A: Fine! I know where you're going with all this. But if you want to get really real, it's not just the weird rules. It's the fact that for all the I-Believe-That-We-Will-Win-ning that we did, we won once. Once! We were one of the top 16 teams in this tournament and I saw one freaking win.

Q: The Houston Astros won 51 games last year. The Seattle Seahawks won 16. Which team was more impressive?

A: Those two teams play completely different sports with completely different objectives. The schedules can't be compared. That's a stupid question.

Belgium 2-1 U.S.: Postgame video and reaction

- Roger Bennett: The future is bright
- Jason Davis: A tale of two strikers
Chris Jones: Band of brothers go down fighting
- Doug McIntyre: Young players shine | 3 Points
- Jeff Carlisle: Howard's historic nightGrades
- Gabriele Marcotti: Belgium, Wilmots' anxious win
- Men In Blazers: United States postmortem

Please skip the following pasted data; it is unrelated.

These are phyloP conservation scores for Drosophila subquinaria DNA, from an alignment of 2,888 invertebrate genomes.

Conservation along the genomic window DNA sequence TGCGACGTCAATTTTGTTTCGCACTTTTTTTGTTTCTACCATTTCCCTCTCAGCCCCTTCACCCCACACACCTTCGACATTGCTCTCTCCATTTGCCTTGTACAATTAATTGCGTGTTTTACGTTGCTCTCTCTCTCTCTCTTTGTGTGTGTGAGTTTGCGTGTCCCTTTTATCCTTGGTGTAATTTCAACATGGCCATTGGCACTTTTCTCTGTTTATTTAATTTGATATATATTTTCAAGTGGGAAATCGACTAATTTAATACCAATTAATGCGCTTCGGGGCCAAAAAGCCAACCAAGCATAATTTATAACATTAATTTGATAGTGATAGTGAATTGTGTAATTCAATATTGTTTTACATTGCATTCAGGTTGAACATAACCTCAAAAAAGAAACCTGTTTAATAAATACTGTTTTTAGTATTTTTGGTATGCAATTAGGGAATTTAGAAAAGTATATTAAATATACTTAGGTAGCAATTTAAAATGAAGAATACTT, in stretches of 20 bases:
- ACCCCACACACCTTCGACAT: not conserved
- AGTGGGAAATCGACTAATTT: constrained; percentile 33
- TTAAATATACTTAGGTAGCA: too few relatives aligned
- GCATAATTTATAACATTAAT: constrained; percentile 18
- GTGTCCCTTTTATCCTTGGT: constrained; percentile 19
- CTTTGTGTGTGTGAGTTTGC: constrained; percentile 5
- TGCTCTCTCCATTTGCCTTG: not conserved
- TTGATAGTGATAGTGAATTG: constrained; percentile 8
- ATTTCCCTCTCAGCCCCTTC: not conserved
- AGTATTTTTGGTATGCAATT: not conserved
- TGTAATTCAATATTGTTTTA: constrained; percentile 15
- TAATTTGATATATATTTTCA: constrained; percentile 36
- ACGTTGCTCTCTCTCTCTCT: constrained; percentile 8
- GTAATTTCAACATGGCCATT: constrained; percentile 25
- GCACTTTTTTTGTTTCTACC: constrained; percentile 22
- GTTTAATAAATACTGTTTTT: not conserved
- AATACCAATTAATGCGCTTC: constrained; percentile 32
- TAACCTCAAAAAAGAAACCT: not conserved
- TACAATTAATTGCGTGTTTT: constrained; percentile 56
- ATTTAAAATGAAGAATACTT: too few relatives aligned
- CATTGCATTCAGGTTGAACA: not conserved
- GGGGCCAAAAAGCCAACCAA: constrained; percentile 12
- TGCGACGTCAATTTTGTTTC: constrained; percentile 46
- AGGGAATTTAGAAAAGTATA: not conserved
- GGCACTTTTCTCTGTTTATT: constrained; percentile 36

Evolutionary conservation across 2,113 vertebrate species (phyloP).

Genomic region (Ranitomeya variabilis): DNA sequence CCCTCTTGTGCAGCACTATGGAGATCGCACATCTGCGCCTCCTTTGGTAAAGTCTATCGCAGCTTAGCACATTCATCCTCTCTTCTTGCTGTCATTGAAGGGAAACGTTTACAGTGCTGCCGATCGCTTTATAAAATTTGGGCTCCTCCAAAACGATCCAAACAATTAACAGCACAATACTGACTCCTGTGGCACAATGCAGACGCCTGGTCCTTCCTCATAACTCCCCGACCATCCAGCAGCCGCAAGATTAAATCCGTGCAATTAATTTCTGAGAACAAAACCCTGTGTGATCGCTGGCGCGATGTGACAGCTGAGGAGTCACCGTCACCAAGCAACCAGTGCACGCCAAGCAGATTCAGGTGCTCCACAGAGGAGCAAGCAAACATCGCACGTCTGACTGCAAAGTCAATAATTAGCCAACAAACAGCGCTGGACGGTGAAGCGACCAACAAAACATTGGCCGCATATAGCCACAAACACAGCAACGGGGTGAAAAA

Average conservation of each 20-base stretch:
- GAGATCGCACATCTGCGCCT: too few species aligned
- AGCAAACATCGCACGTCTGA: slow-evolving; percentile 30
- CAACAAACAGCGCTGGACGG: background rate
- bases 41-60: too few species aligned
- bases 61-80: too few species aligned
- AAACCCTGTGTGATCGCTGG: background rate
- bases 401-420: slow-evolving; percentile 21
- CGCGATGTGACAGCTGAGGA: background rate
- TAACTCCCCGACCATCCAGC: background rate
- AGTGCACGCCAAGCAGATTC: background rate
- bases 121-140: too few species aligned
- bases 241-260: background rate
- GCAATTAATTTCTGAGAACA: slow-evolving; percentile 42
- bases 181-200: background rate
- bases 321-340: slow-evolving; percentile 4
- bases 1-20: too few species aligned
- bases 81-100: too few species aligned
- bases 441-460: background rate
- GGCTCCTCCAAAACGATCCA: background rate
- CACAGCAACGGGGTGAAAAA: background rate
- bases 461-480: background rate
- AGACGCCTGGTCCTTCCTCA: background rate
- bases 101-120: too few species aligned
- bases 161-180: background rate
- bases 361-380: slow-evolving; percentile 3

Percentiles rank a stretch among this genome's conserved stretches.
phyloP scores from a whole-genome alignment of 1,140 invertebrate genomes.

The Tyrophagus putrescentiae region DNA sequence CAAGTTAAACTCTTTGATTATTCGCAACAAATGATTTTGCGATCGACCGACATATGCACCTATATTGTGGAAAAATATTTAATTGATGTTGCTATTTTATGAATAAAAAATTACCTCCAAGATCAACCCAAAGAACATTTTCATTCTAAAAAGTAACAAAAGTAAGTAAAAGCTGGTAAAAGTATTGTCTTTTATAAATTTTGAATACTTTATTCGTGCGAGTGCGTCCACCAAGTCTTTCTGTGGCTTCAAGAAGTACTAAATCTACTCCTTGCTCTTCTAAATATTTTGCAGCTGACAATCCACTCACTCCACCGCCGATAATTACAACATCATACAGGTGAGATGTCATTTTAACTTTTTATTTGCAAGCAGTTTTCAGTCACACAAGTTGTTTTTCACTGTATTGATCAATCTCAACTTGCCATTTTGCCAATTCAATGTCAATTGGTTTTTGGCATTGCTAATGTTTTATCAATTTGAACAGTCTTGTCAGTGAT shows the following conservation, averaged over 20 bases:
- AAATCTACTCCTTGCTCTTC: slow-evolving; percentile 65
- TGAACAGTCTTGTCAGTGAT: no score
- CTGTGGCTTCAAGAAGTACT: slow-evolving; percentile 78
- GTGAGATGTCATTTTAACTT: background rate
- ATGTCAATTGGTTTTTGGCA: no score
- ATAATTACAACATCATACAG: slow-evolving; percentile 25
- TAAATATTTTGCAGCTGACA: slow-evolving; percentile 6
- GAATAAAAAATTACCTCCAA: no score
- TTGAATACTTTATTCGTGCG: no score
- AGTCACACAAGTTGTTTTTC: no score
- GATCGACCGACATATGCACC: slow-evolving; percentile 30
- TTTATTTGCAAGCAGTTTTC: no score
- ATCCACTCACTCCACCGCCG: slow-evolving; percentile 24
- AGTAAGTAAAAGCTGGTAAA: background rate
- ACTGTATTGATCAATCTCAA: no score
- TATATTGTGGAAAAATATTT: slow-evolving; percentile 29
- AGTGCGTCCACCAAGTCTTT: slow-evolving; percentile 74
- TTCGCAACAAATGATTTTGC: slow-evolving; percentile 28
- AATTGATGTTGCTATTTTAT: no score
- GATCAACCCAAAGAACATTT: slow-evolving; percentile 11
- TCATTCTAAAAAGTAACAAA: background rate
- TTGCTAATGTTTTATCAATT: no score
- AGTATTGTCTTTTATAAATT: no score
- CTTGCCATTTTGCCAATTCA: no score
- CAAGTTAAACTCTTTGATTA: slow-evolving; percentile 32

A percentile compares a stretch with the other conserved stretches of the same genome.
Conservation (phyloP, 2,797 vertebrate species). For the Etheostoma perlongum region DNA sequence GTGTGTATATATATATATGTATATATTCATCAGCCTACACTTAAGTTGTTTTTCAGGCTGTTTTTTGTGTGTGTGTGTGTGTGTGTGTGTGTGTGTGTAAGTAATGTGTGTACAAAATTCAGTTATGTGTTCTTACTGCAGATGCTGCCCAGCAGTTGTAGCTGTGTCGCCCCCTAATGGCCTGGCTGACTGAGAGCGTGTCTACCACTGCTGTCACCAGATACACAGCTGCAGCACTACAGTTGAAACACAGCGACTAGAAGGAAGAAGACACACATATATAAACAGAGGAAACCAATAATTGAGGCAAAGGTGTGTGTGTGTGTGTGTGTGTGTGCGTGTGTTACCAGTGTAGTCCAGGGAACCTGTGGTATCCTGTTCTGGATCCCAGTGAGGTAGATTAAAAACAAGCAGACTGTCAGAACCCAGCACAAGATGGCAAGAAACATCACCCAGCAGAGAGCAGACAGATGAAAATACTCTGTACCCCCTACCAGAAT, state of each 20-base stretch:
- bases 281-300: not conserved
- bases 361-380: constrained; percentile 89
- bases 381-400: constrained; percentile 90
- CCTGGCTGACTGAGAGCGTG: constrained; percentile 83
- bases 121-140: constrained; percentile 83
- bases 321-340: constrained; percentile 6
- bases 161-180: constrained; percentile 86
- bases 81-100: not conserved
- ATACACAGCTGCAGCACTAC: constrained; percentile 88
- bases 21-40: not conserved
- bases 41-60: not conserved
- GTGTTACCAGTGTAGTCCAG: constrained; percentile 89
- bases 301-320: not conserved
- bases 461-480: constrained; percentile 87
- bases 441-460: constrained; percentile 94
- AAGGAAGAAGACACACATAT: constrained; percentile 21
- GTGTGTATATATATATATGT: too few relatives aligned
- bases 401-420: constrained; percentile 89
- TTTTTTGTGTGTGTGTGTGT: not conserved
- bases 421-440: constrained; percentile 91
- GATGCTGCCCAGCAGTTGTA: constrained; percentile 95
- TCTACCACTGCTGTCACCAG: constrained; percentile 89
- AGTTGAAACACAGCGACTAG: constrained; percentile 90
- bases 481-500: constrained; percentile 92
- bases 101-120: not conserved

- Landon Donovan: We need to keep developing
- Klinsmann Cam: Emotional ups and downs vs. Belgium
- Pablo S. Torre: Hey, America, where are you going?

Q: It's almost as if the statistic of a "win" is an arbitrary vocabulary word and depends entirely on the context.

A: I ... see what you did there.

Q: And?

A: And here's what you're missing: the World Cup is more like the NCAA tournament. I can get into it for a few weeks, root for Cinderella, imagine what could have been in a painful loop of self-flagellation and then get out when Ali Farokhmanesh does.

Q: Let me ask you something: Has an athlete ever gotten a tattoo of himself to memorialize a game in the NCAA tournament 48 hours after playing in it?

A: Someone who's won a championship has definitely done that.

Q: Tuesday, a Chilean forward, Mauricio Pinilla, got a tattoo of a picture of himself hitting the crossbar and missing a game-winning shot in his equivalent of the Sweet 16. Chile lost.